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About this talk

On this special talk, we invite you to join Sijia Yao, a recently accomplished intern of SEACHA and a student from the Master of Arts in International Cultural Heritage Management Programme at Durham University, who will share with us her findings on the issues of Singaporean handicraft, as part of the country’s cultural identity, innovation, and sustainability.

Singapore is no stranger to most of us living in Southeast Asia- and the world. The island-state is known for its richness in cultural diversity as a result of the diverse ethnic background found among its citizens. When referring to Singapore, towering skyscrapers and endless greens found in parks and botanic gardens may come to mind. Singapore is often overlooked for its traditional handicrafts, which reflects the diversity of country’s cultural heritage.

In the age of mass production and in the midst of the high-rises of Singapore, traditional craft, the ‘vanishing trade’, has been and continues to be essential to Singapore society, both in terms of economic and environmental sustainability, providing a sense of identity and improving well-being, as well as in terms of protecting, adapting and transmitting culture and traditional wisdom. By linking the stories of various craftspeople and entrepreneurs from related cultural industries in Singapore, the speaker seeks to present a sustainable future in which traditional intangible heritage can be revitalized and passed down to future generations.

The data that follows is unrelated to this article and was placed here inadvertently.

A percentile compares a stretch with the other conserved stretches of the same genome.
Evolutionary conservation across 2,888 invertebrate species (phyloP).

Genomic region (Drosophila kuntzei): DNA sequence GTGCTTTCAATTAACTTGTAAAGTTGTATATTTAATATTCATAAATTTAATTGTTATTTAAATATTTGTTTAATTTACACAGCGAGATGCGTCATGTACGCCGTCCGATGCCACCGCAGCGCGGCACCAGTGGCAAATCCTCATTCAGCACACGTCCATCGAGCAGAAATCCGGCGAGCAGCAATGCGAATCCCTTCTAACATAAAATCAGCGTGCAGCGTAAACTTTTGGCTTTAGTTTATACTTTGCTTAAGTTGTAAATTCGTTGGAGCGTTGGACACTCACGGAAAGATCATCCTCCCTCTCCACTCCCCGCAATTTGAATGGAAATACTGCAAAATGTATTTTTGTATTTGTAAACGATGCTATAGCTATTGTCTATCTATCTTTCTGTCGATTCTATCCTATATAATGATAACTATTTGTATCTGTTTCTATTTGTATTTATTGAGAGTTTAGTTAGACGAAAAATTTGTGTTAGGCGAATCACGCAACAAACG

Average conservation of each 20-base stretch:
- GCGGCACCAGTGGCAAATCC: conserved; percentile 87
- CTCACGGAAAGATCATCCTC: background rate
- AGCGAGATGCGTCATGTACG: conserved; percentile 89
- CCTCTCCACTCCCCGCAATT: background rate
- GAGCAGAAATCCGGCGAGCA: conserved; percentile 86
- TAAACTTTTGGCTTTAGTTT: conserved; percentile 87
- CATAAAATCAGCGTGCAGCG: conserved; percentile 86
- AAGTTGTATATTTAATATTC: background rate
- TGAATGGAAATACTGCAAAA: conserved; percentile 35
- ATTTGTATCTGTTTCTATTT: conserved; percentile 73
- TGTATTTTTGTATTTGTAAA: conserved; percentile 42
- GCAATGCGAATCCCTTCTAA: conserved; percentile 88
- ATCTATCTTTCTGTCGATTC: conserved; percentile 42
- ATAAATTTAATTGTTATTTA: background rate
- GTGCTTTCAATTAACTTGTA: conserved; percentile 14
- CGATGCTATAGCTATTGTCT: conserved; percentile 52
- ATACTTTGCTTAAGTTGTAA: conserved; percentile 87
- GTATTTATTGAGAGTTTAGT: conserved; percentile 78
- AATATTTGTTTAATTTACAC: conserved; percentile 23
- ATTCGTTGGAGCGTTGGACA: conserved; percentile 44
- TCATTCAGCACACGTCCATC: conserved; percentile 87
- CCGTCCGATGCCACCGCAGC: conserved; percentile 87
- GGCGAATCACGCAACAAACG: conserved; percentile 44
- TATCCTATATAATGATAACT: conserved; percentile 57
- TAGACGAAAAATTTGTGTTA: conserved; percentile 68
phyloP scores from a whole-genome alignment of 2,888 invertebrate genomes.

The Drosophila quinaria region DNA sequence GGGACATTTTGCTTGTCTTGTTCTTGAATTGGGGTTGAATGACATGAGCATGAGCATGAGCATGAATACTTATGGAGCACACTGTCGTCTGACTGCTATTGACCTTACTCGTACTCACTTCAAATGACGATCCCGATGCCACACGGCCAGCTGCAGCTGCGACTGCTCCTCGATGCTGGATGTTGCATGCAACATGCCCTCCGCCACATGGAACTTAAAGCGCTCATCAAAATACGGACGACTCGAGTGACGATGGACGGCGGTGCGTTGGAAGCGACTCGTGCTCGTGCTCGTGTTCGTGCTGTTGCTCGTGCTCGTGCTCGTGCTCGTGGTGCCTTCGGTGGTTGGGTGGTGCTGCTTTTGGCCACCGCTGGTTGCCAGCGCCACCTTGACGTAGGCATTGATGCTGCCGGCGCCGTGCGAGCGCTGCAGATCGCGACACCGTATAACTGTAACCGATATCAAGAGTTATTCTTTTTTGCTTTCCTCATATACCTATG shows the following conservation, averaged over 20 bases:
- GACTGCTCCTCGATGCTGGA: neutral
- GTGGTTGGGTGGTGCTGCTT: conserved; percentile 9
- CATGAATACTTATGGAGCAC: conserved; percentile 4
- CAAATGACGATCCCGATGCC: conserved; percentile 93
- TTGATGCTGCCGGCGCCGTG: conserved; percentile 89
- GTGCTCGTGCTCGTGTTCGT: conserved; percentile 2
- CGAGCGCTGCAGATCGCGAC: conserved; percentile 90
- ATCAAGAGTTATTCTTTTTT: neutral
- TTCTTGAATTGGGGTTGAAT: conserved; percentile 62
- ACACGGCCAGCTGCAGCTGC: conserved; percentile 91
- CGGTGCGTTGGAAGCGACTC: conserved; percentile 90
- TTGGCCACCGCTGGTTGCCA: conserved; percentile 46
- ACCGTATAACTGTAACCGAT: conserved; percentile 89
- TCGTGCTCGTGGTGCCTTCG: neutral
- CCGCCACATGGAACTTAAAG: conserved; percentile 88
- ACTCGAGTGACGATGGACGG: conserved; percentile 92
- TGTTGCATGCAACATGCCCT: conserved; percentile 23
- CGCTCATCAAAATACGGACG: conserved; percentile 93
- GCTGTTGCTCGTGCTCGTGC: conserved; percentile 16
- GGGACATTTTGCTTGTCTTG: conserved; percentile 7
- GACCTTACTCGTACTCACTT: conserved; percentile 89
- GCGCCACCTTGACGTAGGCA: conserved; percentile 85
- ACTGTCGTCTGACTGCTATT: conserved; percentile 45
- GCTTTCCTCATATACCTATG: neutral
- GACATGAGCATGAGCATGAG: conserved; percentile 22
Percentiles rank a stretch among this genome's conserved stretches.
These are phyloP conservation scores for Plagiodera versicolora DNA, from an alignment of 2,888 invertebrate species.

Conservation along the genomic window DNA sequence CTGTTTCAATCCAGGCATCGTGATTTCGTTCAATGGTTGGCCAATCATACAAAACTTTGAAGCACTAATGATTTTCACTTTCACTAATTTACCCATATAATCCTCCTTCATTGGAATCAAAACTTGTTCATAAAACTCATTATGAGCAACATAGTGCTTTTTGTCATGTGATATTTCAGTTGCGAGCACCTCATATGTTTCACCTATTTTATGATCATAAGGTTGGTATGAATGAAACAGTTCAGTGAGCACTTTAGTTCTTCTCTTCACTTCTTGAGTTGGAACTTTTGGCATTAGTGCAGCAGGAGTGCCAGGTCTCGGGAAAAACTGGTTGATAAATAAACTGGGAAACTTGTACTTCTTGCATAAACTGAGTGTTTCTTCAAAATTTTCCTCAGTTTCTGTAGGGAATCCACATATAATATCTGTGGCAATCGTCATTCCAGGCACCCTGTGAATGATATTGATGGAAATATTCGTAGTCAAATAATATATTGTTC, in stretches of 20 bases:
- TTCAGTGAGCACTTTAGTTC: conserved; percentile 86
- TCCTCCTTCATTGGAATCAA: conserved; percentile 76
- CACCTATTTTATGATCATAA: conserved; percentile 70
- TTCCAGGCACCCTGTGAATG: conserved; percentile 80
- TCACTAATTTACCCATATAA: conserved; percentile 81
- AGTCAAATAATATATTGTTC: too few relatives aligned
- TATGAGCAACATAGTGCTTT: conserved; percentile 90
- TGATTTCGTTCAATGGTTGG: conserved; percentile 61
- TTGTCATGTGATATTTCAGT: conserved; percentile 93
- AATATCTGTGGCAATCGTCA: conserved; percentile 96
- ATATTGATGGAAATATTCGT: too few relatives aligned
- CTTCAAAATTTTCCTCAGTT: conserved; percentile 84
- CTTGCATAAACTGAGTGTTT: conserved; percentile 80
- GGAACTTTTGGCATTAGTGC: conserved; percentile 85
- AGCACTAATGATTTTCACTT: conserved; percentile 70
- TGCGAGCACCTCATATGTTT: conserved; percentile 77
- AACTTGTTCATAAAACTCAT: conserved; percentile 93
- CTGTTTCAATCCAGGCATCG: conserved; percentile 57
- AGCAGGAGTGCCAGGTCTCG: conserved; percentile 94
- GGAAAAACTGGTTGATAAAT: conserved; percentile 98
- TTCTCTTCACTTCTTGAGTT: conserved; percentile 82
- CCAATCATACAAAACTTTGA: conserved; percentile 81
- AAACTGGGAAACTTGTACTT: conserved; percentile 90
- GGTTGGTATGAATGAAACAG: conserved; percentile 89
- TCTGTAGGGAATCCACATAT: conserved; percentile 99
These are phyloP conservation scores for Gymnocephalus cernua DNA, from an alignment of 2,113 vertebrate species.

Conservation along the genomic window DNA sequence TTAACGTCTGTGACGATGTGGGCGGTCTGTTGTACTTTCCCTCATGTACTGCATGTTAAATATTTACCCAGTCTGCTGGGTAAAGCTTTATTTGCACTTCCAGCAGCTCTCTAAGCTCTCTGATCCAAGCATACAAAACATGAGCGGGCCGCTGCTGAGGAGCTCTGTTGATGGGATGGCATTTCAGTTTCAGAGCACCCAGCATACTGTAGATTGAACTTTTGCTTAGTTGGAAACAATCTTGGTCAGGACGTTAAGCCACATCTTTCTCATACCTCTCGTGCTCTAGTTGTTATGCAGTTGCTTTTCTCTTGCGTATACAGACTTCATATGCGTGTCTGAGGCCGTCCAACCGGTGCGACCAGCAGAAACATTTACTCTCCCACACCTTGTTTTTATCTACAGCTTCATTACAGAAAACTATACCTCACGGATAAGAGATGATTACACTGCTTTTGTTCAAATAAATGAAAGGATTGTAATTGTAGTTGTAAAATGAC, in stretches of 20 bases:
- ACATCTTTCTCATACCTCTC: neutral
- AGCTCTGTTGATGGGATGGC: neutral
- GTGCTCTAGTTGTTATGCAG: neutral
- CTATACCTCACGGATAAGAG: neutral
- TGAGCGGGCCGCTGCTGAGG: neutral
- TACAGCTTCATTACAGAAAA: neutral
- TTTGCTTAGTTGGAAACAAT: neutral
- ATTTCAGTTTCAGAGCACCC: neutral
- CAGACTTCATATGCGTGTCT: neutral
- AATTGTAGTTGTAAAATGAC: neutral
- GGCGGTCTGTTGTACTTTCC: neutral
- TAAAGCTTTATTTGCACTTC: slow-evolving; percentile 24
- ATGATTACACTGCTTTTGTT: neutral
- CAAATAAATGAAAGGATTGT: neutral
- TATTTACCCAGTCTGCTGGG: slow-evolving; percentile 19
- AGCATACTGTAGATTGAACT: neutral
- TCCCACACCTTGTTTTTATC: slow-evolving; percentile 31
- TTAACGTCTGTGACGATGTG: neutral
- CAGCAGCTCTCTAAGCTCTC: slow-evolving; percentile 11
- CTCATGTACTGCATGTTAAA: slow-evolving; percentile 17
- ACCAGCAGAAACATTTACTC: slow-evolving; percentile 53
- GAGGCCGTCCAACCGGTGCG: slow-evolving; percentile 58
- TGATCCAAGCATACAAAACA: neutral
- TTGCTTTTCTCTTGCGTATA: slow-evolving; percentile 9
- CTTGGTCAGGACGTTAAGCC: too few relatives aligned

Speaker & Moderator

Speaker: Sijia Yao

A student in the MA International Cultural Heritage Management programme at Durham University, UK. Growing up in a rapidly urbanising coastal city in mainland China, she started critically reflecting on the issues of modernity from an early age. With a keen interest in the politics of memory, urban space, diversity and cultural inclusion, she is currently working on her dissertation on dissonant heritage and cultural inclusion using the case study of the Berlin Wall. She finished her bachelor’s degree in Tourism and Events Management at Budapest Business School, Hungary in 2021 where she discovered her passion for heritage studies and cultural theories. Her research interests also include identities, gender and globalisation, and she aspires to pursue a career in culture, heritage and creative industry.

Introducer: Dr. Johannes Widodo

Professor of Architecture, National University of Singapore, and SEACHA Advisor

Moderator: Dr. Jack Tsen-Ta Lee

Dr. Jack Tsen-Ta Lee, President of Singapore Heritage Society and Member of SEACHA Board of Directors.

This talk is free of charge. Registration is required.
Register Here

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